Elite universities, tough courses of studies, parents’ expectations and one’s own have one thing in common: they are all sources of performance pressure. When everything comes together at the end of the semester, many students suffer from the amount of work they have to cope with in a short period of time. Out of desperation, some students rely on medication to boost their performance.
Why are some students tempted to take prescription-only drugs?
When the Christmas holidays are over, the semester is coming to an end, deadlines accumulate and the STUDIS registration is due, it is the students’ most stressful time of the year: exam season. During this time, we have to show what we have learned – or sometimes realise that we should have studied more during the semester. Students who have a tendency to procrastinate often realize how much time they have to put in their studies when it’s already too late. In order to compensate, they neglect their physical needs: eating healthy, sleeping plenty and drinking enough water. To make up for the resulting lack of concentration, many have tried caffeine, guarana, or black tea but at some point, these substances will lose their effect. And here comes the temptation to take prescription-only medicine like Ritalin or Modafinil.
Why you should not take medicine if you haven’t been diagnosed with symptoms
Ritalin is used to treat ADHD in children. Inattentiveness and hyperactivity belong to ADHD’s main symptoms and the combination of both makes it hard for the affected to succeed at school. The rising number of Ritalin subscriptions results in higher availability and higher rate of abuse.
Modafinil is used to treat narcolepsy and has a very similar effect. It raises the consumer’s attention span and keeps them awake. It is reported that one in five Oxford students abused Modafinil to gain an advantage during exam season.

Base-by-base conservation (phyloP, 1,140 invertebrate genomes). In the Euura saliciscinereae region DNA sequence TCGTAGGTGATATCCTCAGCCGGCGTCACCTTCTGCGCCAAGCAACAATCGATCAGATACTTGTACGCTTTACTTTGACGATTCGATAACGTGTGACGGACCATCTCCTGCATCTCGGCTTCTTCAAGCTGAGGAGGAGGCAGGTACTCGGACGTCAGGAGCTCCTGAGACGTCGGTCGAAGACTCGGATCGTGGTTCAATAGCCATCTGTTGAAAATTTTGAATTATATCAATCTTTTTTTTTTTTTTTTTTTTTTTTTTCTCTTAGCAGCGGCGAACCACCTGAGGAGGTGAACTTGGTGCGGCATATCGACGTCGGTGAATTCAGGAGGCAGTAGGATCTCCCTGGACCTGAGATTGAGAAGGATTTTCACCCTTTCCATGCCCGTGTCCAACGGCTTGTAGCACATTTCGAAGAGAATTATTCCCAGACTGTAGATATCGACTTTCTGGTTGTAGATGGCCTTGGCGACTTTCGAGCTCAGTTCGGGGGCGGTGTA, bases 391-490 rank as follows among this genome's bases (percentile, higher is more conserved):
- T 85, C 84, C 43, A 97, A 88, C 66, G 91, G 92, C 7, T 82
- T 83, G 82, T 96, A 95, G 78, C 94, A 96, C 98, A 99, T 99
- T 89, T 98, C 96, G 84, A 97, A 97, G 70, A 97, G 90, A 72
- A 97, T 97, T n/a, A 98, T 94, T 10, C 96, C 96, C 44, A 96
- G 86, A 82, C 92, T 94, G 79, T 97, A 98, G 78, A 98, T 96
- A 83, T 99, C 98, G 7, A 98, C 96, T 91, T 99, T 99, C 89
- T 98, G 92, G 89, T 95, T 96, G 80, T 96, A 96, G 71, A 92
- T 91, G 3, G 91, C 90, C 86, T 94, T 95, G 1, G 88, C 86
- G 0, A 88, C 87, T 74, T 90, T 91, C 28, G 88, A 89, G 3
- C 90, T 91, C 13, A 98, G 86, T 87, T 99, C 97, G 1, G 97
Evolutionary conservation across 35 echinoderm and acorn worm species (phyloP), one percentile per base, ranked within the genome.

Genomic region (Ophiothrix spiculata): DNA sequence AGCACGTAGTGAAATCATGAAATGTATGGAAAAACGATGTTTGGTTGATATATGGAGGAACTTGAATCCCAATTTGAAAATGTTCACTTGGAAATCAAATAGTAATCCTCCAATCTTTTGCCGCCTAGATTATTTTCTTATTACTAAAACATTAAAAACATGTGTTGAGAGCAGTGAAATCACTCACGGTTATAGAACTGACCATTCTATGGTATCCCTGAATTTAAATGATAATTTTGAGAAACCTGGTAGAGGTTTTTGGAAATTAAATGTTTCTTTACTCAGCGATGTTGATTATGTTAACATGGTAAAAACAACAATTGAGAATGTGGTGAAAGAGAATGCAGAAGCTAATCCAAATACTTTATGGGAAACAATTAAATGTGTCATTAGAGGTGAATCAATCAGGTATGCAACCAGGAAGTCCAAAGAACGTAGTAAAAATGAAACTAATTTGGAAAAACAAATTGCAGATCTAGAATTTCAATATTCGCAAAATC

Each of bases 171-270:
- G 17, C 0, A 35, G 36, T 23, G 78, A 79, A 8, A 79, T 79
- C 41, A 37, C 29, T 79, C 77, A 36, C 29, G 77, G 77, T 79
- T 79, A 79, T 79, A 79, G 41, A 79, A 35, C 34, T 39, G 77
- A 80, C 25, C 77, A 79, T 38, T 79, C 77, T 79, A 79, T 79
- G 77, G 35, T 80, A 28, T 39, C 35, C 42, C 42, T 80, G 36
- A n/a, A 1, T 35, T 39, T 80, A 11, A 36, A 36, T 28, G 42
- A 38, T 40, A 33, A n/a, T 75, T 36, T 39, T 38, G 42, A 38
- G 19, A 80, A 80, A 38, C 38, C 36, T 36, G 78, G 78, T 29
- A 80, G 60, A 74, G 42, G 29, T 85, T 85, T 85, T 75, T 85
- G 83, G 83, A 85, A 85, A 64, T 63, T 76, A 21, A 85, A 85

Both medications carry the risk of becoming addicted because of the feeling of not being able to perform without it anymore. Furthermore, side effects like headaches, nausea, nervousness, rhinitis, diarrhea, anxiety and insomnia have been reported. Incorrect dosage can also be a risk as pills bought online could be much stronger or cut with other harmful substances. In short – there are many good reasons why these medications should only be taken if a doctor prescribes them to you.
Apart from that, one should also consider the ethical aspect of gaining advantage over fellow students.
I think every student already knows about basic tips on how to succeed at university such as creating a study plan, attending lectures and seminars regularly, doing homework, taking breaks, joining study groups etc. But when it comes to applying all these tips, many students seem to struggle. What I have found to be the most useful strategy to approach this issue is to take small steps and focus on one tip at a time. There are many types of learners and everyone has to figure out for themselves what works best for them.
Author: Andreas Altmannshofer